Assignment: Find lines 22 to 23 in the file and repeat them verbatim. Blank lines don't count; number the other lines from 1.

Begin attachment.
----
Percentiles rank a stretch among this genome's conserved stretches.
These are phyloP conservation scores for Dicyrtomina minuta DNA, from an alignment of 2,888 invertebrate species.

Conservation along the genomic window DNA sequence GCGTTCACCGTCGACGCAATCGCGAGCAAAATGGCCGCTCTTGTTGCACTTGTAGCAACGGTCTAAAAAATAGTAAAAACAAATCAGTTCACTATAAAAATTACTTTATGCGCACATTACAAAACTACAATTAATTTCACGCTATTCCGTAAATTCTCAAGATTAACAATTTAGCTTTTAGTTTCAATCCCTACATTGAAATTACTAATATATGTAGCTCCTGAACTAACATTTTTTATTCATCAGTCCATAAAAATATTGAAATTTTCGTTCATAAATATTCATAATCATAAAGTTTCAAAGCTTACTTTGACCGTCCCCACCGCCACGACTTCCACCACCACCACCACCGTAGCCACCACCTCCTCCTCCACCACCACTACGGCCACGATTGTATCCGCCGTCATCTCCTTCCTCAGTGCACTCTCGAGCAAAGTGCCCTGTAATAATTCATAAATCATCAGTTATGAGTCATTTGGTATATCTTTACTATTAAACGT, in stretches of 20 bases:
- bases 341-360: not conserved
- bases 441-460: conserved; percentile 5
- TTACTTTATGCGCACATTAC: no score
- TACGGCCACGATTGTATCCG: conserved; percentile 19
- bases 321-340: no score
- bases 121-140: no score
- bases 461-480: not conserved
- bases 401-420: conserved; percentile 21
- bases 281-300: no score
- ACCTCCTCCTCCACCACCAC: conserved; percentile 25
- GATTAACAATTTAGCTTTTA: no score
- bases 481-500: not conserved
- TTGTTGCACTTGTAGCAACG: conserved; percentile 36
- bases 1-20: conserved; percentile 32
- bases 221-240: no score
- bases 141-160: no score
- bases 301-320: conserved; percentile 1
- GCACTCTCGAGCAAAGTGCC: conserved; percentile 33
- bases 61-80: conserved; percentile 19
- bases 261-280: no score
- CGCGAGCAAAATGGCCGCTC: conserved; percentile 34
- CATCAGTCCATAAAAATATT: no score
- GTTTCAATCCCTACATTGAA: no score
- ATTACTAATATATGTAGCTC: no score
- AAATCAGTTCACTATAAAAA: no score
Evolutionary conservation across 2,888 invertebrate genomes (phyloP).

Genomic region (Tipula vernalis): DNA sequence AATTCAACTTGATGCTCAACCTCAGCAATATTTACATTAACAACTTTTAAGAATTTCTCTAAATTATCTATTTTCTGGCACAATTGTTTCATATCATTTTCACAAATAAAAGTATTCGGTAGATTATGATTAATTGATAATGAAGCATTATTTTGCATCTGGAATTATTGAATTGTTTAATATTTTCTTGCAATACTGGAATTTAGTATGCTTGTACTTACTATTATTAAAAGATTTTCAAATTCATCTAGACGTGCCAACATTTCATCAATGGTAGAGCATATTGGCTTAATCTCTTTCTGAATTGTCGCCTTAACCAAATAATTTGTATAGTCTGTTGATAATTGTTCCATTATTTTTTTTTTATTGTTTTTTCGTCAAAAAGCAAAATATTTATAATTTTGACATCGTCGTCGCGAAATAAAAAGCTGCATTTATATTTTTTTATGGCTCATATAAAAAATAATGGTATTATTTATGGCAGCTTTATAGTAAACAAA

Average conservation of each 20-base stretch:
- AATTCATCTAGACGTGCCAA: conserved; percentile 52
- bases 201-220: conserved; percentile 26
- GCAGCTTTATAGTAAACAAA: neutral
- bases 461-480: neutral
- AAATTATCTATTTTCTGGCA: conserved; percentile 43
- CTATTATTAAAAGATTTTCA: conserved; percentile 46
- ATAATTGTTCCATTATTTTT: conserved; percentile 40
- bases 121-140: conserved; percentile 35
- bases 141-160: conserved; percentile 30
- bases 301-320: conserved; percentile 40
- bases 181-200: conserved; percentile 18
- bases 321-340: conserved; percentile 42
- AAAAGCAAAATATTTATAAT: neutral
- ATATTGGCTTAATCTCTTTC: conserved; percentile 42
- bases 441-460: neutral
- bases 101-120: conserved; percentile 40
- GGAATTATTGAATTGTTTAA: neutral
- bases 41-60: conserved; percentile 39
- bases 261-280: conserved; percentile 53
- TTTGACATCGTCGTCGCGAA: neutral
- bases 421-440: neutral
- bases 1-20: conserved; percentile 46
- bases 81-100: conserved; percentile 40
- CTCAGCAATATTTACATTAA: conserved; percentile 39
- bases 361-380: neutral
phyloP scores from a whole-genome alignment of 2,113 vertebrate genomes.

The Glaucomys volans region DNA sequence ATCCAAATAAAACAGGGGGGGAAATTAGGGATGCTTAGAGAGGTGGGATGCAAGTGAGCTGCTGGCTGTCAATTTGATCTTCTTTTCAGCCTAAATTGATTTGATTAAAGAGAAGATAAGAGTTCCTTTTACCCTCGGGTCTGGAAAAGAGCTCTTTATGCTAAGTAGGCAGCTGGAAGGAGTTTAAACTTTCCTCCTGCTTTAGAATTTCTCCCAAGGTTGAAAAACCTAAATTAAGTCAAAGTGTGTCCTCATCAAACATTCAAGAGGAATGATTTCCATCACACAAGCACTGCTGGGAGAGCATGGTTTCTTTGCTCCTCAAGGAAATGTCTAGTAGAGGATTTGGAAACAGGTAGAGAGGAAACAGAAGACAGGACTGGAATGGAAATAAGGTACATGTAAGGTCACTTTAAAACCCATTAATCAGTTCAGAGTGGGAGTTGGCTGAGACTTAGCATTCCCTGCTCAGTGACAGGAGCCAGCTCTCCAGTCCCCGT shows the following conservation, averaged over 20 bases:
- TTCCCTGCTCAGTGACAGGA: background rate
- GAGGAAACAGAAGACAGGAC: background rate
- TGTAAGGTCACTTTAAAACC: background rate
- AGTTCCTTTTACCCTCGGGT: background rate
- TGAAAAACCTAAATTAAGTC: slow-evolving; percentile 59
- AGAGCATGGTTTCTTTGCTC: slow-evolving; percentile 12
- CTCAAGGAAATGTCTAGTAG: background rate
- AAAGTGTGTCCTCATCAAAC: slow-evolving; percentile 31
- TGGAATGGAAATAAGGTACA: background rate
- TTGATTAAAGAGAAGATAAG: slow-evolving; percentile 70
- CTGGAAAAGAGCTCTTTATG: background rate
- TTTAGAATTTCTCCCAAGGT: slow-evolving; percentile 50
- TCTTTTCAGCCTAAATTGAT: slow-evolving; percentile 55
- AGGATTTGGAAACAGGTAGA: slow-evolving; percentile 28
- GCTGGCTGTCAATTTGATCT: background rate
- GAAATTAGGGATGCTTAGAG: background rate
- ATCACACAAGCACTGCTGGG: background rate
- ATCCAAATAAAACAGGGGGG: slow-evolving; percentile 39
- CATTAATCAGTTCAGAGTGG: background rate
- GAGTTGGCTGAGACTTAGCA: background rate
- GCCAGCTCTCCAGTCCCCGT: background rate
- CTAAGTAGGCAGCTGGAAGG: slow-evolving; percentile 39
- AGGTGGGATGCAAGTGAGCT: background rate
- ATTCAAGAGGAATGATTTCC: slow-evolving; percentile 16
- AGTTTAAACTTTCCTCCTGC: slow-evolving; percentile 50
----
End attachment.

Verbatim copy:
- bases 61-80: conserved; percentile 19
- bases 261-280: no score